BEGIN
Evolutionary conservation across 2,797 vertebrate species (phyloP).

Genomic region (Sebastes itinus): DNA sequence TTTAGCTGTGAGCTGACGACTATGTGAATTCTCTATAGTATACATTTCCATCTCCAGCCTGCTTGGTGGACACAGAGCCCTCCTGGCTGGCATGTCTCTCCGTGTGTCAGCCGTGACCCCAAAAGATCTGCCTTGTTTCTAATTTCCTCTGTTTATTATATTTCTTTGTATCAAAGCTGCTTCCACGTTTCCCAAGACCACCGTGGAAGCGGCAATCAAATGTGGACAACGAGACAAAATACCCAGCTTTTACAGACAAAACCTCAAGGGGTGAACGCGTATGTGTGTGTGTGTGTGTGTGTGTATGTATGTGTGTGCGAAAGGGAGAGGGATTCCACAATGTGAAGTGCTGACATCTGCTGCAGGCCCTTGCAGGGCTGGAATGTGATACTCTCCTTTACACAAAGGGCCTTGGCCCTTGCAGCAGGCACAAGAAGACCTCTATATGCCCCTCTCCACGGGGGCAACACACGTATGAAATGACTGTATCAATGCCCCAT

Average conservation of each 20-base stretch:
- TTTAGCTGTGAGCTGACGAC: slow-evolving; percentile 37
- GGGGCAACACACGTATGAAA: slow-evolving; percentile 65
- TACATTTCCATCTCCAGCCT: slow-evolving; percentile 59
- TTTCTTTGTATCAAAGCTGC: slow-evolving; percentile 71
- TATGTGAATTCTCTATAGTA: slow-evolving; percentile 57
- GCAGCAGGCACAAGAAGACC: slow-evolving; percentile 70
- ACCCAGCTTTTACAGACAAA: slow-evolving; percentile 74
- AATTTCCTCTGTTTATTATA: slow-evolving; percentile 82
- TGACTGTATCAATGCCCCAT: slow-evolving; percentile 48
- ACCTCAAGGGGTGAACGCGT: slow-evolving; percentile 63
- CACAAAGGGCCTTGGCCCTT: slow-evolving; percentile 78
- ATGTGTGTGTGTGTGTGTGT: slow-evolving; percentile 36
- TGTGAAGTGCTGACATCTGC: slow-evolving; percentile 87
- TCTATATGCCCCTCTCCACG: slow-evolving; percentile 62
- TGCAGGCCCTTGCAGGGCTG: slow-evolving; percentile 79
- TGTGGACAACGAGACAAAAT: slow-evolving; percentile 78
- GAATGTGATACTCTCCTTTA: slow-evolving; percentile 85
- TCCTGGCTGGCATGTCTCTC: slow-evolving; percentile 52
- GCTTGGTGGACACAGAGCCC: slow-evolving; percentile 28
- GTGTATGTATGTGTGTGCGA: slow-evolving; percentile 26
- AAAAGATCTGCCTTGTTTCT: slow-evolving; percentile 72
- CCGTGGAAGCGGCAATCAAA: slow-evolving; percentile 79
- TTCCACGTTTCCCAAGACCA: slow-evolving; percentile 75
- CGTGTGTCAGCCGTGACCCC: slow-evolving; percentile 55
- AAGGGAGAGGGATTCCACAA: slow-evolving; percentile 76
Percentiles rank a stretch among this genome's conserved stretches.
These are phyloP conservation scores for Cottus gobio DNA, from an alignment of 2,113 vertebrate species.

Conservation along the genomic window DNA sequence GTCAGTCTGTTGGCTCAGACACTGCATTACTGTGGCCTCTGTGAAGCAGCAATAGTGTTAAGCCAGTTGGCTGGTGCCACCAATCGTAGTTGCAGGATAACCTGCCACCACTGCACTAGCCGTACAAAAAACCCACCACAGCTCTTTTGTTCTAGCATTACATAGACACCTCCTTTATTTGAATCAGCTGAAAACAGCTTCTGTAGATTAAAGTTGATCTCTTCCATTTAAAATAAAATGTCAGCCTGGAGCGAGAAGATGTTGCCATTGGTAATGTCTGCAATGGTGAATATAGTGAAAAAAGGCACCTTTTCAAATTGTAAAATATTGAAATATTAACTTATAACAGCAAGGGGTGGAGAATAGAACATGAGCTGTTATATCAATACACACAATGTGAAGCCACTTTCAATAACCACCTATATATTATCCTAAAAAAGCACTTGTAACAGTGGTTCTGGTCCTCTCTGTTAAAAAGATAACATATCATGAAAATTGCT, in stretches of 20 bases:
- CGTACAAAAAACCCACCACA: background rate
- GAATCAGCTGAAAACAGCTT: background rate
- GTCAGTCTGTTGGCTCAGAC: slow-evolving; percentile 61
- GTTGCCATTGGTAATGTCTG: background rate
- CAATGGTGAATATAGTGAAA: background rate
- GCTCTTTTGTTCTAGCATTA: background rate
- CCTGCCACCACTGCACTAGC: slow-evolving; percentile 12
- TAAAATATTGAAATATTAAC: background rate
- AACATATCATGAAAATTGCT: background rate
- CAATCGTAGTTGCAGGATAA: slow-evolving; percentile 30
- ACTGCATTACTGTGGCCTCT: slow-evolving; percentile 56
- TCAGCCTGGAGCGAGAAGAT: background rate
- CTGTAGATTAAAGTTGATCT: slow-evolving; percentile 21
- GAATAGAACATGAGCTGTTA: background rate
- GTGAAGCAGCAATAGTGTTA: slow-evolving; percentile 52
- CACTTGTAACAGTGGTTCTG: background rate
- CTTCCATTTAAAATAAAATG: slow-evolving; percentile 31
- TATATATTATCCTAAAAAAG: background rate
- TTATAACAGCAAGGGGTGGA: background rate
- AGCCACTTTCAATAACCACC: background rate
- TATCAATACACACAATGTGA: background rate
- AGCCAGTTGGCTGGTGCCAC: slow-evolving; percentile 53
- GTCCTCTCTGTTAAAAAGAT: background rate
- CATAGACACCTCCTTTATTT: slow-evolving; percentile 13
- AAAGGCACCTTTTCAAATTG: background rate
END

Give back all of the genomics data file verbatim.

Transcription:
Evolutionary conservation across 2,797 vertebrate species (phyloP).

Genomic region (Sebastes itinus): DNA sequence TTTAGCTGTGAGCTGACGACTATGTGAATTCTCTATAGTATACATTTCCATCTCCAGCCTGCTTGGTGGACACAGAGCCCTCCTGGCTGGCATGTCTCTCCGTGTGTCAGCCGTGACCCCAAAAGATCTGCCTTGTTTCTAATTTCCTCTGTTTATTATATTTCTTTGTATCAAAGCTGCTTCCACGTTTCCCAAGACCACCGTGGAAGCGGCAATCAAATGTGGACAACGAGACAAAATACCCAGCTTTTACAGACAAAACCTCAAGGGGTGAACGCGTATGTGTGTGTGTGTGTGTGTGTGTATGTATGTGTGTGCGAAAGGGAGAGGGATTCCACAATGTGAAGTGCTGACATCTGCTGCAGGCCCTTGCAGGGCTGGAATGTGATACTCTCCTTTACACAAAGGGCCTTGGCCCTTGCAGCAGGCACAAGAAGACCTCTATATGCCCCTCTCCACGGGGGCAACACACGTATGAAATGACTGTATCAATGCCCCAT

Average conservation of each 20-base stretch:
- TTTAGCTGTGAGCTGACGAC: slow-evolving; percentile 37
- GGGGCAACACACGTATGAAA: slow-evolving; percentile 65
- TACATTTCCATCTCCAGCCT: slow-evolving; percentile 59
- TTTCTTTGTATCAAAGCTGC: slow-evolving; percentile 71
- TATGTGAATTCTCTATAGTA: slow-evolving; percentile 57
- GCAGCAGGCACAAGAAGACC: slow-evolving; percentile 70
- ACCCAGCTTTTACAGACAAA: slow-evolving; percentile 74
- AATTTCCTCTGTTTATTATA: slow-evolving; percentile 82
- TGACTGTATCAATGCCCCAT: slow-evolving; percentile 48
- ACCTCAAGGGGTGAACGCGT: slow-evolving; percentile 63
- CACAAAGGGCCTTGGCCCTT: slow-evolving; percentile 78
- ATGTGTGTGTGTGTGTGTGT: slow-evolving; percentile 36
- TGTGAAGTGCTGACATCTGC: slow-evolving; percentile 87
- TCTATATGCCCCTCTCCACG: slow-evolving; percentile 62
- TGCAGGCCCTTGCAGGGCTG: slow-evolving; percentile 79
- TGTGGACAACGAGACAAAAT: slow-evolving; percentile 78
- GAATGTGATACTCTCCTTTA: slow-evolving; percentile 85
- TCCTGGCTGGCATGTCTCTC: slow-evolving; percentile 52
- GCTTGGTGGACACAGAGCCC: slow-evolving; percentile 28
- GTGTATGTATGTGTGTGCGA: slow-evolving; percentile 26
- AAAAGATCTGCCTTGTTTCT: slow-evolving; percentile 72
- CCGTGGAAGCGGCAATCAAA: slow-evolving; percentile 79
- TTCCACGTTTCCCAAGACCA: slow-evolving; percentile 75
- CGTGTGTCAGCCGTGACCCC: slow-evolving; percentile 55
- AAGGGAGAGGGATTCCACAA: slow-evolving; percentile 76
Percentiles rank a stretch among this genome's conserved stretches.
These are phyloP conservation scores for Cottus gobio DNA, from an alignment of 2,113 vertebrate species.

Conservation along the genomic window DNA sequence GTCAGTCTGTTGGCTCAGACACTGCATTACTGTGGCCTCTGTGAAGCAGCAATAGTGTTAAGCCAGTTGGCTGGTGCCACCAATCGTAGTTGCAGGATAACCTGCCACCACTGCACTAGCCGTACAAAAAACCCACCACAGCTCTTTTGTTCTAGCATTACATAGACACCTCCTTTATTTGAATCAGCTGAAAACAGCTTCTGTAGATTAAAGTTGATCTCTTCCATTTAAAATAAAATGTCAGCCTGGAGCGAGAAGATGTTGCCATTGGTAATGTCTGCAATGGTGAATATAGTGAAAAAAGGCACCTTTTCAAATTGTAAAATATTGAAATATTAACTTATAACAGCAAGGGGTGGAGAATAGAACATGAGCTGTTATATCAATACACACAATGTGAAGCCACTTTCAATAACCACCTATATATTATCCTAAAAAAGCACTTGTAACAGTGGTTCTGGTCCTCTCTGTTAAAAAGATAACATATCATGAAAATTGCT, in stretches of 20 bases:
- CGTACAAAAAACCCACCACA: background rate
- GAATCAGCTGAAAACAGCTT: background rate
- GTCAGTCTGTTGGCTCAGAC: slow-evolving; percentile 61
- GTTGCCATTGGTAATGTCTG: background rate
- CAATGGTGAATATAGTGAAA: background rate
- GCTCTTTTGTTCTAGCATTA: background rate
- CCTGCCACCACTGCACTAGC: slow-evolving; percentile 12
- TAAAATATTGAAATATTAAC: background rate
- AACATATCATGAAAATTGCT: background rate
- CAATCGTAGTTGCAGGATAA: slow-evolving; percentile 30
- ACTGCATTACTGTGGCCTCT: slow-evolving; percentile 56
- TCAGCCTGGAGCGAGAAGAT: background rate
- CTGTAGATTAAAGTTGATCT: slow-evolving; percentile 21
- GAATAGAACATGAGCTGTTA: background rate
- GTGAAGCAGCAATAGTGTTA: slow-evolving; percentile 52
- CACTTGTAACAGTGGTTCTG: background rate
- CTTCCATTTAAAATAAAATG: slow-evolving; percentile 31
- TATATATTATCCTAAAAAAG: background rate
- TTATAACAGCAAGGGGTGGA: background rate
- AGCCACTTTCAATAACCACC: background rate
- TATCAATACACACAATGTGA: background rate
- AGCCAGTTGGCTGGTGCCAC: slow-evolving; percentile 53
- GTCCTCTCTGTTAAAAAGAT: background rate
- CATAGACACCTCCTTTATTT: slow-evolving; percentile 13
- AAAGGCACCTTTTCAAATTG: background rate